Wilhelm Bauck (1808−1877)


Carl Wilhelm Bauck, born in Gothenburg on 13 December 1808, died in Stockholm on 8 October 1877. Music critic, music teacher, organist, author and librarian. Worked as a music critic for several Stockholm newspapers. Editor of Ny tidning för musik, 1853−57. Member of the Royal Swedish Academy of Music 1845. Teacher of the history and aesthetics of music at the academy’s conservatory in Stockholm 1858. From 1860 librarian at the academy’s library. Bauck enjoyed a high status in the Stockholm music scene under much of the 19th century, and his work as a music author and critic combined with his position as a teacher and librarian at the academy made him a central figure in the city’s music circles.

Wilhelm Bauck (1808-1877)

(Statens Musikverk)

Early years and education

Wilhelm Bauck was born in 1808 in Gothenburg, where as a child he came into contact with music through the bourgeois fashion for salon performances in the home. The Baucks were a well-to-do family, with the father being a merchant and Wilhelm’s elder sisters prominent salon musicians. Wilhelm also experienced the city’s public music scene, and as a child became acquainted with French operetta and the Mozart-centred German-Austrian repertoire. It was not until the age of 12 that he took up the salon piano, which he did while teaching himself music theory and composition. He later studied harmony for violinist C. M. (probably Mathias) Lundholm. Bauck began his education with the aim to become a state official, a profession that he would never pursue. In 1828 he was employed as an organist at the Engelska kyrkan (the English Church) in Gothenburg, which for him was the final step from a career as a public official to one in the field of music. When moving to Stockholm in 1830, he made a living as a piano teacher while continuing his music theory studies for Edmund Passy at the same time. Bauck never became a prominent musician, but continued to teach for the rest of his life. He also took an educational tour of Europe, including Germany and France, in 1856.

Bauck at the Kungl. Musikaliska akademien

Bauck was elected as a member of the Kungliga Musikaliska akademien (the Royal Swedish Academy of Music) in 1845, and in 1858 was appointed teacher of ‘the History and Aesthetics of Music’ at its conservatory, in which capacity he held regular lectures, initially for his students but later for the general public as well. His lectures were easy to follow and delightfully illustrated with music played by the conservatory’s pupils and teachers, and they soon attracted large audiences. In 1852, as a complement to his lectures, he published his Handbok i musikens historia från fornverlden intill nutiden (A handbook of music history from antiquity to the present), which enjoyed several reprints. Bauck continued to hold these lectures for the rest of his life, although in the mid–1870s, the reins were tightened, depriving him of the kind of freedom that he had been enjoying. Moreover, not only were performances of major works discontinued, a loss to which Bauck was fiercely opposed, but his subject was removed from the list of compulsory courses on the military music director programme at the conservatory. Bauck continued to fight the conservatory management on behalf of the subject up until his final days.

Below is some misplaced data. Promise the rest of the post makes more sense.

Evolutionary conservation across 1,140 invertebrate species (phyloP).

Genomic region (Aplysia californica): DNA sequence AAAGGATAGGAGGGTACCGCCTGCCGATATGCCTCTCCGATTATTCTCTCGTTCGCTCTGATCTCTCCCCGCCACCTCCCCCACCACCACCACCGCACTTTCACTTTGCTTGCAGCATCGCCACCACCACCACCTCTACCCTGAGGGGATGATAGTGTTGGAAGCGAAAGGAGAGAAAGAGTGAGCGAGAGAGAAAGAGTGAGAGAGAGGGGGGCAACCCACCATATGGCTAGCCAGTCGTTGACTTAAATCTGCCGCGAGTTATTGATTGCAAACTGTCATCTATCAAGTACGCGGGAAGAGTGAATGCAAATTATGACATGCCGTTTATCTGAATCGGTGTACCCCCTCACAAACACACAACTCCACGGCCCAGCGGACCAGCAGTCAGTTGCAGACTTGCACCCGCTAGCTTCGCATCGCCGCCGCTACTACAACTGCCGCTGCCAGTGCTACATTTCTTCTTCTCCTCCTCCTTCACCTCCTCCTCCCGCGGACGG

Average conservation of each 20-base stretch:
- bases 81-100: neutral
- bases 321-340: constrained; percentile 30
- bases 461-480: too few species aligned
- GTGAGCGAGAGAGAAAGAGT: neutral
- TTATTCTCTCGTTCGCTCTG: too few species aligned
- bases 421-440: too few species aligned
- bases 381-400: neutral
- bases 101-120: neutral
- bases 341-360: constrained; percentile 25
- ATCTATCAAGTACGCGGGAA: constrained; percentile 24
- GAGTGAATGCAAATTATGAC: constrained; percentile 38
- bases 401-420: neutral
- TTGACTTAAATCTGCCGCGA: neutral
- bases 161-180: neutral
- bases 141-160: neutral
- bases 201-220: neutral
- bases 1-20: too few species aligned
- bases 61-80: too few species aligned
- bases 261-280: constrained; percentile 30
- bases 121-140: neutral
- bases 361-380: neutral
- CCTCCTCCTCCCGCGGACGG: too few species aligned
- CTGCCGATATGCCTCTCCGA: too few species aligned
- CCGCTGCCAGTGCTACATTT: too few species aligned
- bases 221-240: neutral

Alongside his teaching post at the conservatory, Bauck was also a librarian at the Musikaliska akademien from 1860 until his death. His presence at the post raised its status and the library’s collection multiplied, thanks in part to a number of very generous donations but also to Bauck’s own commitment to the library’s expansion.

Bauck also published several textbooks on music theory and a music dictionary. The former comprised two volumes on general music theory that dealt, respectively, with the elementary and fundamental aspects of composition and instrumentation, and a book on the first principles of music theory intended as pre-reading for the conservatory entrance test. His music dictionary too was conceived as an aid to music students and other musically interested readers.

Music critic

Bauck earned most renown, however, as a music writer and critic. In 1842 he was hired as the resident music critic for the newspaper Aftonbladet (under the nom-de-plume − u −), where he remained until 1859. The following year he moved to Dagligt Allehanda and in 1871 to Dagens Nyheter. In addition to his work as a music reviewer for the daily press, he also wrote for several important music magazines, including Ny tidning för musik (1853−57). As a critic he was a zealous advocate of the classical repertoire and scathing of contemporary ideas and practices. He reviewed operas at the Kungliga Teatern (the Royal Opera), concerts and newly published music, but also wrote longer polemics and other kinds of articles, which he would later select and publish in 1868 in his book Musik och teater: samlade kritiska uppsatser (Music and drama: collected critical essays).


As a composer, Bauck adhered to the classical ideal under the influence of the likes of Joseph Haydn and Louis Spohr. He mostly wrote for piano, which after all was his own instrument, but also composed songs and some chamber music. Much of his piano music was written for teaching purposes and was published by several different houses. An example on this page is his Deux Sonates pour le Piano composées à l’usage des jeunes Amateurs at Elèves, which comprised two three-movement piano sonatas composed for students and amateurs. A review in the fifth issue of Ny tidning för musik (1855) described them thus: